Sunday, 13 July 2014

Review: Oculus

(2014) Karen Gillan, Brenton Thwaites, Katee Sackhoff

After recently being released from a psychiatric ward for committing murder, Tim is reunited with his paranormal enthusiast sister Kaylie who vows on proving that his crimes were the work of supernatural forces. The plot centres around an antique mirror which was bought by the siblings mother (Katee Sackhoff), the mirror appears to be home to a malevolent spirit capable of controlling the actions of and projecting visions into those near to it. The film picks up fairly quickly after a brief backstory seen through a series of flashbacks. Karen Gillan played the role of a Sister on an unrelenting mission to clear her Brother's name and prove to him (and more so herself) that the mirror was hiding a sinister secret. The set up began with Kaylie rigging out the house where they grew up and the crime was committed with thermo sensors, cameras and an ingenious, if not a little unsettling 'killswitch'. The odds do not go in Kaylie's favour as an ever growing impatient Tim tries to persuade her she is completely deluded, but then no sooner than he is ready to leave the mirror begins to reveal it's powers...
I felt the film's main strength came from the elaborate ways that were thought up of in which the mirror could toy with the two protagonists. So many of the scenes and shock moments came from these things that would happen but the viewer wouldn't realise till moments later, this really made for some hand over mouth moments. There were no cheap jump scares as such just an unrelenting sense of suspense and the occasional red herring, the mirror started out in what the siblings would consider a 'controlled environment' but soon made them question everything around them including themselves. I loved the way the film never delved into what was inhabiting the mirror, no complex backstory. It was as if the director said 'it is what it is' and let the focus be on the human element. The acting was pretty solid overall although I did have trouble with Karen Gillan's American accent, maybe its my own fault for be critical due to watching so many episodes of  Dr Who! This film was definitely one of the more intelligent mainstream horrors to hit cinemas this year and was a breath of fresh air due to it's constant air of suspense and satisfying payoff.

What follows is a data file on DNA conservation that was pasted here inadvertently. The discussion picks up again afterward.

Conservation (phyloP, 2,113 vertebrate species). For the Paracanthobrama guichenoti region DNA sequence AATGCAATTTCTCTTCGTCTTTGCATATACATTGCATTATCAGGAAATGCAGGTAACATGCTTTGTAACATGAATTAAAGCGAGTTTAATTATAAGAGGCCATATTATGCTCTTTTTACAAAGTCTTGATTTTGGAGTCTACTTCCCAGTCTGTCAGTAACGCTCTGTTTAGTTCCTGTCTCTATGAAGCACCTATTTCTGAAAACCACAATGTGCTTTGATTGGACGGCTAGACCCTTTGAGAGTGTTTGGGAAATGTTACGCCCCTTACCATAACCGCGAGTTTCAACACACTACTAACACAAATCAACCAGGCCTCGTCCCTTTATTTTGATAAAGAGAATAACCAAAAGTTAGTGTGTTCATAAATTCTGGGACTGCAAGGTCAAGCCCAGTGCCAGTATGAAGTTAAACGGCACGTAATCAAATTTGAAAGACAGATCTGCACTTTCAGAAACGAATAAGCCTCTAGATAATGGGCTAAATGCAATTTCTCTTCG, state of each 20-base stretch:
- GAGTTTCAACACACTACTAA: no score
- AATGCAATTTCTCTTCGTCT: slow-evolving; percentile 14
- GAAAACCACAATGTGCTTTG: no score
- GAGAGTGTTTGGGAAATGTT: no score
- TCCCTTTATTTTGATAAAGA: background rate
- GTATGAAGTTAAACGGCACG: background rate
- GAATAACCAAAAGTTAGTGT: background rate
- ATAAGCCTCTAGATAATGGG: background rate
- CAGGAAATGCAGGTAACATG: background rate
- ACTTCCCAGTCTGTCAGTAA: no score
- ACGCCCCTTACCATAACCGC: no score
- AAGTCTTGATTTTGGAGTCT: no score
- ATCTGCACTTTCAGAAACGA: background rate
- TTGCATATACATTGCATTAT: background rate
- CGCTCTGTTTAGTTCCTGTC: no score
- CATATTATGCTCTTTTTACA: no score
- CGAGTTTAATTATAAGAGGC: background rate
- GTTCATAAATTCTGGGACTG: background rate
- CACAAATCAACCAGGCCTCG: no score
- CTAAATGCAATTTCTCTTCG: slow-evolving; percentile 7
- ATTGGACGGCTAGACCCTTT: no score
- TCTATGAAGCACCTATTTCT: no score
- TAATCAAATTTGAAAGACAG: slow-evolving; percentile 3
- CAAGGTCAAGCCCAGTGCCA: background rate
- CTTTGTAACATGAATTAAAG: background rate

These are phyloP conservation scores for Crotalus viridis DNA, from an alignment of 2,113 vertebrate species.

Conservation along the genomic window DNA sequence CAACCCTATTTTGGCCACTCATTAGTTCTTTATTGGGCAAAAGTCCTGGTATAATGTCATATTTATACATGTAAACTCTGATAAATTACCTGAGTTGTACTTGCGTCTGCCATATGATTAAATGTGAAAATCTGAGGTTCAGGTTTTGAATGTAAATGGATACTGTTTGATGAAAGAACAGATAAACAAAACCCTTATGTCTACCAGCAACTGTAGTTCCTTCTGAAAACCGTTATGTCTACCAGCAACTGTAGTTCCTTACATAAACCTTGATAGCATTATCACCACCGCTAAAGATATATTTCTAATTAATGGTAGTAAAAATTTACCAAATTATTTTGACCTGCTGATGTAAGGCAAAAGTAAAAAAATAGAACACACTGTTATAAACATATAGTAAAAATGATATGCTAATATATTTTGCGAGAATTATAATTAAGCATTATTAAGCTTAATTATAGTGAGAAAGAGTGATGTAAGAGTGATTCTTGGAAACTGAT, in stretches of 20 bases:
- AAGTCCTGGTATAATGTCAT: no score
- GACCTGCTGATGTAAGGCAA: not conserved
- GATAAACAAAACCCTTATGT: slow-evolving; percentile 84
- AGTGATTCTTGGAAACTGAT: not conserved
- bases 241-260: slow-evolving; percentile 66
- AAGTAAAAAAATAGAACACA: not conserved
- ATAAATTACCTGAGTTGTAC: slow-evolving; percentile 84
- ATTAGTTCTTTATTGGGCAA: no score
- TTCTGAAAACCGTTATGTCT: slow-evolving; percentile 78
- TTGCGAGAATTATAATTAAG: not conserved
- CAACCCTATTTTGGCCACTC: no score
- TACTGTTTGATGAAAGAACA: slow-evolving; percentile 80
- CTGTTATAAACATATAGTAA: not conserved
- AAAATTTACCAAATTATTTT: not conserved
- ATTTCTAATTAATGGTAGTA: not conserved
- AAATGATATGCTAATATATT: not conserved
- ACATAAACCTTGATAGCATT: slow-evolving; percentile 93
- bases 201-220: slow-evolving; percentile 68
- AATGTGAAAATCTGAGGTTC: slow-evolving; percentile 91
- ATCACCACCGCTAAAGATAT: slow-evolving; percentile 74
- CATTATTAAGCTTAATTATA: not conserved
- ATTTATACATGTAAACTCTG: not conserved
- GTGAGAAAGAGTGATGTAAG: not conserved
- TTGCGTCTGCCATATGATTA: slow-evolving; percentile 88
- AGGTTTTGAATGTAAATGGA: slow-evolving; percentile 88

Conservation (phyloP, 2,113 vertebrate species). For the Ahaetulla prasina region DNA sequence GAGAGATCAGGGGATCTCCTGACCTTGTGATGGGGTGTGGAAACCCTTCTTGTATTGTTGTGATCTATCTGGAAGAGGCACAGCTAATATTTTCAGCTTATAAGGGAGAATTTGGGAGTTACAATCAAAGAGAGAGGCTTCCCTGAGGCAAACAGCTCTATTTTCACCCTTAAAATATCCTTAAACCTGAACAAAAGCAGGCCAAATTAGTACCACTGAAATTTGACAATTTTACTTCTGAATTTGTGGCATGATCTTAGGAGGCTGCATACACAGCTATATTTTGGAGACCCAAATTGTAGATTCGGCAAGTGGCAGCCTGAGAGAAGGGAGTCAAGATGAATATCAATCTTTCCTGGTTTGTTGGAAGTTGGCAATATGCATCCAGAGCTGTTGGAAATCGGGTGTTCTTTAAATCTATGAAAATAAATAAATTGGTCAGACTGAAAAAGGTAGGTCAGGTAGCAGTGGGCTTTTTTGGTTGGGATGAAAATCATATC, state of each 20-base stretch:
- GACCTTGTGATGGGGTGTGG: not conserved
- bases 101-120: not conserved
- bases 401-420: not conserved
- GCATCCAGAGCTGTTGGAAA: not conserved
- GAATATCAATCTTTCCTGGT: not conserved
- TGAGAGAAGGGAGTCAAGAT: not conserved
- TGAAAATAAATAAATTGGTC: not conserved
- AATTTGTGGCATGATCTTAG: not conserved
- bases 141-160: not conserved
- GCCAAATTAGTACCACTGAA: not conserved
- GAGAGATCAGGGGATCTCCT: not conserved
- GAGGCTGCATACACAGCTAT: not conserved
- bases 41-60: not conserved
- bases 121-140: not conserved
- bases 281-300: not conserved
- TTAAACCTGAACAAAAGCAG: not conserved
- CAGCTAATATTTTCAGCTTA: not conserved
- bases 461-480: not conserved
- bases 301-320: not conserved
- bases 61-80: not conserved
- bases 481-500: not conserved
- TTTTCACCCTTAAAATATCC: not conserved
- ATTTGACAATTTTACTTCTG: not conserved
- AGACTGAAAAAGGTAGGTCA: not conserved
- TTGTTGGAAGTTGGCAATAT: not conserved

The verdict

Overall I thoroughly enjoyed Oculus, it genuinely felt like an intelligent horror movie that had been made with attention to detail and care. A few accent gripes and 'its behind you' moments aside I can hand on heart say this film scared me, which is ultimately the goal of a horror film. It succeeds in telling a gripping ghost story and where many films has fallen off at the halfway point Oculus remains a terrifying and suspenseful ordeal throughout its runtime. As a parting note all I wll say is there is one particular scene, in which I will simply refer to as 'the light bulb scene' that will stay with me for many nights after watching this gem!


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